3. ^ Whiting, Melanie (2016-02-21). "Andrew R. Morgan (M.D.) (Col., U.S. Army) NASA Astronaut". NASA. Retrieved 2020-01-30.
  4. ^ Whiting, Melanie (February 21, 2016). "Andrew R. Morgan (M.D.) (Col., U.S. Army) NASA Astronaut". NASA.
  5. ^ Britzky, Haley. "How one Special Forces family is preparing for their next deployment... to space". Task & Purpose.
  6. ^ Northon, Karen (July 9, 2015). "NASA's Newest Astronauts Complete Training". NASA.
  7. ^ Northon, Karen (April 16, 2019). "NASA Announces First Flight, Record-Setting Mission". NASA.
  8. ^ Gebhardt, Chirs (July 20, 2019). "Soyuz-FG on penultimate flight delivers three new crewmembers for ISS – NASASpaceFlight.com". NASASpaceflight.com.
  9. ^ "Spacewalkers Complete Installation of Second Commercial Docking Port – Space Station". blogs.nasa.gov.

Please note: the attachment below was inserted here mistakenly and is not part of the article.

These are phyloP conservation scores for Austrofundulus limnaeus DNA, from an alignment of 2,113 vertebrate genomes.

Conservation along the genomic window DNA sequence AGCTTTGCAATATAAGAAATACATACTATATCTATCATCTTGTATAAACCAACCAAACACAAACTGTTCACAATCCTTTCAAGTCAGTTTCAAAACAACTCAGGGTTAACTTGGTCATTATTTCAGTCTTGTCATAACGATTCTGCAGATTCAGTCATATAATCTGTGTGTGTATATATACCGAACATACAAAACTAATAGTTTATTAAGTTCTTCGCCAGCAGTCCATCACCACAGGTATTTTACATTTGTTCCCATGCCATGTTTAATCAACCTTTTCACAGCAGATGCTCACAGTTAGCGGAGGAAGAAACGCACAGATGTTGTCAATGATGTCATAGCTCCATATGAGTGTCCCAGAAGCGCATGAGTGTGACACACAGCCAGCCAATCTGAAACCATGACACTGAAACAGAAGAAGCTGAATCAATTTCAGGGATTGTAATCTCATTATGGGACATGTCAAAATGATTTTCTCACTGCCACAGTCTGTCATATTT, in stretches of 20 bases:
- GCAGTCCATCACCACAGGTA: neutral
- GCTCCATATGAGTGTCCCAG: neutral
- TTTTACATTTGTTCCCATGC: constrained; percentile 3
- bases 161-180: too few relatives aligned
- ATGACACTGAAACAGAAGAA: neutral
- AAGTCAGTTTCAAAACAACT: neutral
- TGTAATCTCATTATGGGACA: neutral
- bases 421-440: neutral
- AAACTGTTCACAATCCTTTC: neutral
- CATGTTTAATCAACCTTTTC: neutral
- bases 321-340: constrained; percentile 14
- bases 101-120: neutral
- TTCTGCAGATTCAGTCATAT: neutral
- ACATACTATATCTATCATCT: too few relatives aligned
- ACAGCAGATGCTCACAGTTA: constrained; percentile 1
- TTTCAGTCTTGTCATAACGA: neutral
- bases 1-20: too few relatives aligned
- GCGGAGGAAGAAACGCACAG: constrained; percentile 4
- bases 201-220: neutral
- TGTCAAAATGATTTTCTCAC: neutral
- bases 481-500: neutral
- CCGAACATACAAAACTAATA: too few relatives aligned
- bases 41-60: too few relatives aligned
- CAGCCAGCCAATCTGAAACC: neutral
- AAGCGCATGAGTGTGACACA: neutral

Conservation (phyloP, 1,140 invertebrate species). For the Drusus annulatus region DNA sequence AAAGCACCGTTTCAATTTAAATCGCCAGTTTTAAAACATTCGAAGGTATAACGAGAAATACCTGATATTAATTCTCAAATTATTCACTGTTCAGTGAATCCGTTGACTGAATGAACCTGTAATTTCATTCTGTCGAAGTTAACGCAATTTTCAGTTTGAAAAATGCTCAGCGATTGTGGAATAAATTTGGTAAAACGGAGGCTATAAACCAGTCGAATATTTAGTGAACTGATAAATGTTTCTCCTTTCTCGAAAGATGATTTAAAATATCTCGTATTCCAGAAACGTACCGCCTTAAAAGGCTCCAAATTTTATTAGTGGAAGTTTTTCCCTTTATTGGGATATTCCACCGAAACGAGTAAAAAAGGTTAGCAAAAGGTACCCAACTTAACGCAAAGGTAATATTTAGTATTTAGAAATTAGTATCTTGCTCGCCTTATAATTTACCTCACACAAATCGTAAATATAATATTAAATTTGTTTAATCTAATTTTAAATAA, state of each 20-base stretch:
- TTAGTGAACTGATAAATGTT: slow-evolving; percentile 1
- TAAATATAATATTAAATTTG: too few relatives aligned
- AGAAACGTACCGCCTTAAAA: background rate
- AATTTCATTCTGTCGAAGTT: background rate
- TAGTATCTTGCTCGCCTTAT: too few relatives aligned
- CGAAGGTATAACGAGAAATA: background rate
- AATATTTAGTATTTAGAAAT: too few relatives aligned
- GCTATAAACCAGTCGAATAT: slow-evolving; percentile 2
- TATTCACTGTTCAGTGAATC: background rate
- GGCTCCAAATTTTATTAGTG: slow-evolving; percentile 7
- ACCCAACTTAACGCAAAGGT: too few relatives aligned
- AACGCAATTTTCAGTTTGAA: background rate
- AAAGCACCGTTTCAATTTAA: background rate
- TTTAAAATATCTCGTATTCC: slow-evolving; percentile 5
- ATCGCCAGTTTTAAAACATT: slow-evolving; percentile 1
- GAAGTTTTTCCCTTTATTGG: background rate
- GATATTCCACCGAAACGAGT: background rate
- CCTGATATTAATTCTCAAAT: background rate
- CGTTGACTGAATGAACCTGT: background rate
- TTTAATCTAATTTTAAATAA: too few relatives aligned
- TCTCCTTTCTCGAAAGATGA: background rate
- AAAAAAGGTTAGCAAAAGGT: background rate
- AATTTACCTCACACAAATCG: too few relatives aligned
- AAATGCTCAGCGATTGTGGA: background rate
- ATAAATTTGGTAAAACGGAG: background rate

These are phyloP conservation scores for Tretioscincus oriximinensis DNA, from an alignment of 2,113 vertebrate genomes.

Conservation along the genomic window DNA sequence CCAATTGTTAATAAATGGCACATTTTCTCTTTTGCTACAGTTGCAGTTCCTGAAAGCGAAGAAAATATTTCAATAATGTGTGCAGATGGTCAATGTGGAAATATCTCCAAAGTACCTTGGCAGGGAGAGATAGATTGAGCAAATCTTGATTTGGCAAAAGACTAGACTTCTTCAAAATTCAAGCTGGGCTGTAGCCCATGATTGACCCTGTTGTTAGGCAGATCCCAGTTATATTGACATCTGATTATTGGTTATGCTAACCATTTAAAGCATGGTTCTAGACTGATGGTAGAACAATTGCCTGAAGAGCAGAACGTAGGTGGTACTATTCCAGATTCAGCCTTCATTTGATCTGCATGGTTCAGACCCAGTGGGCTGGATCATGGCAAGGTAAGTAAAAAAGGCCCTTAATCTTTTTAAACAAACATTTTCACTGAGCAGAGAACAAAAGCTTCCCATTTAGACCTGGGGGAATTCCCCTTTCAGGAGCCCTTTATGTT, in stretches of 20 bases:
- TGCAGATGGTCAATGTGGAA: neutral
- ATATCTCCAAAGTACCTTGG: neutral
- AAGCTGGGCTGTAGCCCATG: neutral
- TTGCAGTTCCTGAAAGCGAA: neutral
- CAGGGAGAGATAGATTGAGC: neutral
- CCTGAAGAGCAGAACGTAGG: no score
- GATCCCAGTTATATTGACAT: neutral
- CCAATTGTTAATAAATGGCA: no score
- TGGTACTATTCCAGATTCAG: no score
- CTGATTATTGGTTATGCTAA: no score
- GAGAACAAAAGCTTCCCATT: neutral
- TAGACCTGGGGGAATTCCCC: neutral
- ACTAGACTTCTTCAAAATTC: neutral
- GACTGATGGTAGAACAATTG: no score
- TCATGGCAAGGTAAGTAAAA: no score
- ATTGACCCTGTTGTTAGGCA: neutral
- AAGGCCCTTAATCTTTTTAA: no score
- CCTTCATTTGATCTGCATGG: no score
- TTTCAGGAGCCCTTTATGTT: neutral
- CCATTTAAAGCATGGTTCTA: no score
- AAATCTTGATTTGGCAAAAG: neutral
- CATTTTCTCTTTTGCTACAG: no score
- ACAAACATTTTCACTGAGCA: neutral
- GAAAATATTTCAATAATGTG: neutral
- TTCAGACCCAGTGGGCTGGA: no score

10. ^ "NASA Astronauts Kick Off First of Five Spacewalks for Power Upgrades – Space Station". blogs.nasa.gov.
  11. ^ "NASA/ESA complete challenging Alpha Magnetic Spectrometer repair". January 25, 2020.
  12. ^ Casiano, Louis (November 5, 2019). "NASA astronaut casts Pennsylvania absentee ballot from space". Foxnews. Retrieved November 5, 2019.
  13. ^ "Final Dragon 1 completes return to Earth to conclude CRS-20". April 7, 2020.
  14. ^ "Russia conducts first Soyuz 2.1a human launch; MS-16 crew arrives at Station". April 8, 2020.
  15. ^ "Some Good News from Space!" – via www.facebook.com.
  16. ^ "Touchdown! Expedition 62 Returns to Earth, Completes Station Mission – Space Station". blogs.nasa.gov.

External links

  • NASA Astronaut Bio